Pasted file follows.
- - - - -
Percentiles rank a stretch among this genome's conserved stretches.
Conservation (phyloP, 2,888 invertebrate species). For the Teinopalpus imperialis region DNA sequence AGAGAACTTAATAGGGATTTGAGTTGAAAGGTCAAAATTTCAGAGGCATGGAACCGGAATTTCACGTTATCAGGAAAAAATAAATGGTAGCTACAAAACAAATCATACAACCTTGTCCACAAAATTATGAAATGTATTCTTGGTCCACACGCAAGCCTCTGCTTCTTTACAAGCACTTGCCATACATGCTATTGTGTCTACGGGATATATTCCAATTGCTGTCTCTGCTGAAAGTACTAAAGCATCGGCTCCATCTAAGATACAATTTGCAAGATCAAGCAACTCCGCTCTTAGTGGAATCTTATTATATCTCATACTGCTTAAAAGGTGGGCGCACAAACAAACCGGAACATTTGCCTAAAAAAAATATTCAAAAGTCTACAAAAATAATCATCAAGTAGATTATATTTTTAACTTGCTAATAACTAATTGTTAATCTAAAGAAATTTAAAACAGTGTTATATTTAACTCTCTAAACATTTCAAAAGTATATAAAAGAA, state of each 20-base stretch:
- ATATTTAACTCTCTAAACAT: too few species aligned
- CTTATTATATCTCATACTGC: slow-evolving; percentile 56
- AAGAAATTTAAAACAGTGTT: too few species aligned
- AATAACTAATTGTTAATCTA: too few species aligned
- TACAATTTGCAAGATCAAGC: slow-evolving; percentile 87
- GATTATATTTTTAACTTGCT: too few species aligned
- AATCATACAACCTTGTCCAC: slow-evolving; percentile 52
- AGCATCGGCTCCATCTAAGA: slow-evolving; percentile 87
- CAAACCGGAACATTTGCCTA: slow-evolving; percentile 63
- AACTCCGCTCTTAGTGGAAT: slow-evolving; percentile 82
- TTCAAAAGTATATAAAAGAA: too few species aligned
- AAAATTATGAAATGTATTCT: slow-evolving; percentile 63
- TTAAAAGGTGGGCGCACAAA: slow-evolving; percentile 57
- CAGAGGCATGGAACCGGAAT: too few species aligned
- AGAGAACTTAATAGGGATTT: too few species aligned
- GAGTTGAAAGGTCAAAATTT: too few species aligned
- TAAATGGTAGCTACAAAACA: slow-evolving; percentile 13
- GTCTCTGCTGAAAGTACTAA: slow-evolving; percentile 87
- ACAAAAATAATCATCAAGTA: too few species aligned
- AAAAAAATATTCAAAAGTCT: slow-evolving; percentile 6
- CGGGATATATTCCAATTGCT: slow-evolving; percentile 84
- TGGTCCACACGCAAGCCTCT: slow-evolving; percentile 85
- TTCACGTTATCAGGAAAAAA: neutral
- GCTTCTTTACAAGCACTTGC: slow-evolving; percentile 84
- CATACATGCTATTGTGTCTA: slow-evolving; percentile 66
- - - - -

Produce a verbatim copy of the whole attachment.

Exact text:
Percentiles rank a stretch among this genome's conserved stretches.
Conservation (phyloP, 2,888 invertebrate species). For the Teinopalpus imperialis region DNA sequence AGAGAACTTAATAGGGATTTGAGTTGAAAGGTCAAAATTTCAGAGGCATGGAACCGGAATTTCACGTTATCAGGAAAAAATAAATGGTAGCTACAAAACAAATCATACAACCTTGTCCACAAAATTATGAAATGTATTCTTGGTCCACACGCAAGCCTCTGCTTCTTTACAAGCACTTGCCATACATGCTATTGTGTCTACGGGATATATTCCAATTGCTGTCTCTGCTGAAAGTACTAAAGCATCGGCTCCATCTAAGATACAATTTGCAAGATCAAGCAACTCCGCTCTTAGTGGAATCTTATTATATCTCATACTGCTTAAAAGGTGGGCGCACAAACAAACCGGAACATTTGCCTAAAAAAAATATTCAAAAGTCTACAAAAATAATCATCAAGTAGATTATATTTTTAACTTGCTAATAACTAATTGTTAATCTAAAGAAATTTAAAACAGTGTTATATTTAACTCTCTAAACATTTCAAAAGTATATAAAAGAA, state of each 20-base stretch:
- ATATTTAACTCTCTAAACAT: too few species aligned
- CTTATTATATCTCATACTGC: slow-evolving; percentile 56
- AAGAAATTTAAAACAGTGTT: too few species aligned
- AATAACTAATTGTTAATCTA: too few species aligned
- TACAATTTGCAAGATCAAGC: slow-evolving; percentile 87
- GATTATATTTTTAACTTGCT: too few species aligned
- AATCATACAACCTTGTCCAC: slow-evolving; percentile 52
- AGCATCGGCTCCATCTAAGA: slow-evolving; percentile 87
- CAAACCGGAACATTTGCCTA: slow-evolving; percentile 63
- AACTCCGCTCTTAGTGGAAT: slow-evolving; percentile 82
- TTCAAAAGTATATAAAAGAA: too few species aligned
- AAAATTATGAAATGTATTCT: slow-evolving; percentile 63
- TTAAAAGGTGGGCGCACAAA: slow-evolving; percentile 57
- CAGAGGCATGGAACCGGAAT: too few species aligned
- AGAGAACTTAATAGGGATTT: too few species aligned
- GAGTTGAAAGGTCAAAATTT: too few species aligned
- TAAATGGTAGCTACAAAACA: slow-evolving; percentile 13
- GTCTCTGCTGAAAGTACTAA: slow-evolving; percentile 87
- ACAAAAATAATCATCAAGTA: too few species aligned
- AAAAAAATATTCAAAAGTCT: slow-evolving; percentile 6
- CGGGATATATTCCAATTGCT: slow-evolving; percentile 84
- TGGTCCACACGCAAGCCTCT: slow-evolving; percentile 85
- TTCACGTTATCAGGAAAAAA: neutral
- GCTTCTTTACAAGCACTTGC: slow-evolving; percentile 84
- CATACATGCTATTGTGTCTA: slow-evolving; percentile 66